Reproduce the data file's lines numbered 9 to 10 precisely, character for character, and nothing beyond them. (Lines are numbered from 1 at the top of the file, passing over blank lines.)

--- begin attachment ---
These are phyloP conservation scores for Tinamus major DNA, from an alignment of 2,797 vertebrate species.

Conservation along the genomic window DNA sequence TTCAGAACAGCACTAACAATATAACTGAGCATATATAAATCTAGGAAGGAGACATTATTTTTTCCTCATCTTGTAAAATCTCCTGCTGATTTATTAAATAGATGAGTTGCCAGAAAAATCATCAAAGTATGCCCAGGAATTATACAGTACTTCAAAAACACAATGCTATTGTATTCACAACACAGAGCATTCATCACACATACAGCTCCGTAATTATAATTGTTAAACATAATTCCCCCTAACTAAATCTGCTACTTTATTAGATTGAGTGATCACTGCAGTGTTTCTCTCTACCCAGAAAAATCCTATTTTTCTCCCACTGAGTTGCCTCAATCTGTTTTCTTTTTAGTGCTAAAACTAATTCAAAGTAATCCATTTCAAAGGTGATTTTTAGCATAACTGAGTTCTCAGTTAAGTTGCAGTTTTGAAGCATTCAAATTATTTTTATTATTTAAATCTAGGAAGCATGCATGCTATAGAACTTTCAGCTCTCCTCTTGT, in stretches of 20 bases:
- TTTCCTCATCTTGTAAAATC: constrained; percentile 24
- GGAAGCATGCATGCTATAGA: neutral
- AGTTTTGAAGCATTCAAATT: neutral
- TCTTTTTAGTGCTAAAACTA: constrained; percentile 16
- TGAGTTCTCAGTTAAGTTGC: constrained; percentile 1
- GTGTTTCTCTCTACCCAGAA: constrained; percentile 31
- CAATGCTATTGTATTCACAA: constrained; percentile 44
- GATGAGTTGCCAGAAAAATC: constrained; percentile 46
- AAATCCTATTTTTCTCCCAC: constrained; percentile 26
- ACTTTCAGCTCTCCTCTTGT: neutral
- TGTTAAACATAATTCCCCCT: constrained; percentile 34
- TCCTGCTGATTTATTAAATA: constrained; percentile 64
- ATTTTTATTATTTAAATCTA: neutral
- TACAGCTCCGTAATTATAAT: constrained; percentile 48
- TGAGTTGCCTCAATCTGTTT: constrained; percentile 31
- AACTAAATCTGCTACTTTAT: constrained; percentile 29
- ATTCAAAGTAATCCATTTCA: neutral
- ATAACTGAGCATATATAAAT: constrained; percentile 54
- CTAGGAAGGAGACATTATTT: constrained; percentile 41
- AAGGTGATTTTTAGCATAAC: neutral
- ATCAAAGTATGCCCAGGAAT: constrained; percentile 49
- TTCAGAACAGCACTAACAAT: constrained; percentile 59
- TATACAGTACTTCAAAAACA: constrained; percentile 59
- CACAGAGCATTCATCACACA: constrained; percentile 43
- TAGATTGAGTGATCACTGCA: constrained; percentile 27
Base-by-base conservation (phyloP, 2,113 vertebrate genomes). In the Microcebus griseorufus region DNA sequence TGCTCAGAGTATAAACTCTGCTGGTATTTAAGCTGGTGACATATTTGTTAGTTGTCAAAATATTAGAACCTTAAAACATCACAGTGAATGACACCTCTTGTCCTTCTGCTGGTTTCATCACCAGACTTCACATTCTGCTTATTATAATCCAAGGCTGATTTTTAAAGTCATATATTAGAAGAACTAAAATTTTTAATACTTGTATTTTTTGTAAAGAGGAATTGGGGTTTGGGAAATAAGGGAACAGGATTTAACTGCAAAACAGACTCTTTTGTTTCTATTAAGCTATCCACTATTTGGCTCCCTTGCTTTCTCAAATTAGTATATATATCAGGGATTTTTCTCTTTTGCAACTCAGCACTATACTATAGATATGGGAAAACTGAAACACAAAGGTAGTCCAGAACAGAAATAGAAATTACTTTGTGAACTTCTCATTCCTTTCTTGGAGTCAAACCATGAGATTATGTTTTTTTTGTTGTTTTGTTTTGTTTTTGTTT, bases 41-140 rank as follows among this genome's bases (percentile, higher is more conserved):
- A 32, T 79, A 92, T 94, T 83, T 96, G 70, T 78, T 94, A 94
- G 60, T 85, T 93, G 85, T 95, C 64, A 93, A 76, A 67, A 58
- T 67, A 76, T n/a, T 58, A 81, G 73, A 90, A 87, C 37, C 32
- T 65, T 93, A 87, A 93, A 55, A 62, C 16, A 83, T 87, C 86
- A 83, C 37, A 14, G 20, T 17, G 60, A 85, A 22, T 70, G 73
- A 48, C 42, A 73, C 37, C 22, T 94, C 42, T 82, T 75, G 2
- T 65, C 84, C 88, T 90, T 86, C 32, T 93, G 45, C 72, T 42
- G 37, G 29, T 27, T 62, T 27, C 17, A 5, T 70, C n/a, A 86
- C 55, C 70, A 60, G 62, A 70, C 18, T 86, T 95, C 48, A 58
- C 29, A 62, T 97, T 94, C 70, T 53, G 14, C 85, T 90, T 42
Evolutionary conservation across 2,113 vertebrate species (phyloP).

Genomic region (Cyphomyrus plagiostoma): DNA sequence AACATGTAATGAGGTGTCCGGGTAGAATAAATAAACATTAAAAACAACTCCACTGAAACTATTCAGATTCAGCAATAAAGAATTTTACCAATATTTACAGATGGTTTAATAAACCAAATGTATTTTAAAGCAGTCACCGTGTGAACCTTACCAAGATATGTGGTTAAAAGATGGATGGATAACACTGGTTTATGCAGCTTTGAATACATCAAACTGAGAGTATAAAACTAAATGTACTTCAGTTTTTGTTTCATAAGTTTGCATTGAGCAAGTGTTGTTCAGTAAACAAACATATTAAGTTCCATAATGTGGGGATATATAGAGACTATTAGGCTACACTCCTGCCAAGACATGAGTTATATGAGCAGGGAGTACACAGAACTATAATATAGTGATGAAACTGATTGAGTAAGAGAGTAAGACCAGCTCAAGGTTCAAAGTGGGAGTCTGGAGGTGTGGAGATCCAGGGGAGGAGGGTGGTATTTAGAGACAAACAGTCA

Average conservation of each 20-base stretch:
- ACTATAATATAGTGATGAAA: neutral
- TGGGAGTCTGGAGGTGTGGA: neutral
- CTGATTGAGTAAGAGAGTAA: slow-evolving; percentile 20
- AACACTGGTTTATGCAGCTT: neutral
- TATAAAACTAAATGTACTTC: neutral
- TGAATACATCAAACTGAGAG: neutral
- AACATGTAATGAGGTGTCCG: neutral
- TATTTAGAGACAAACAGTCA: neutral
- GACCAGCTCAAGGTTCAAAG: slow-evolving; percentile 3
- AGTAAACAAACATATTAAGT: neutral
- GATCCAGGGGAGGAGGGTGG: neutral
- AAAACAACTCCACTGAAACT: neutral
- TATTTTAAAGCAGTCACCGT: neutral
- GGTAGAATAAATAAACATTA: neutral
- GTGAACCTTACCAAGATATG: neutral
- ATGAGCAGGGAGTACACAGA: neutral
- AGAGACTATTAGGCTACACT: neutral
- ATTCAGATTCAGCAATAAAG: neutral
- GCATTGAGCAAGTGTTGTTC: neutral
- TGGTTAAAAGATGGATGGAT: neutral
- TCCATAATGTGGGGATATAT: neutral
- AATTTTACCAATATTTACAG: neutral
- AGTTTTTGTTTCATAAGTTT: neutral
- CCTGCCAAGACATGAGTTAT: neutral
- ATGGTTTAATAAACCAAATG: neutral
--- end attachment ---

- CAATGCTATTGTATTCACAA: constrained; percentile 44
- GATGAGTTGCCAGAAAAATC: constrained; percentile 46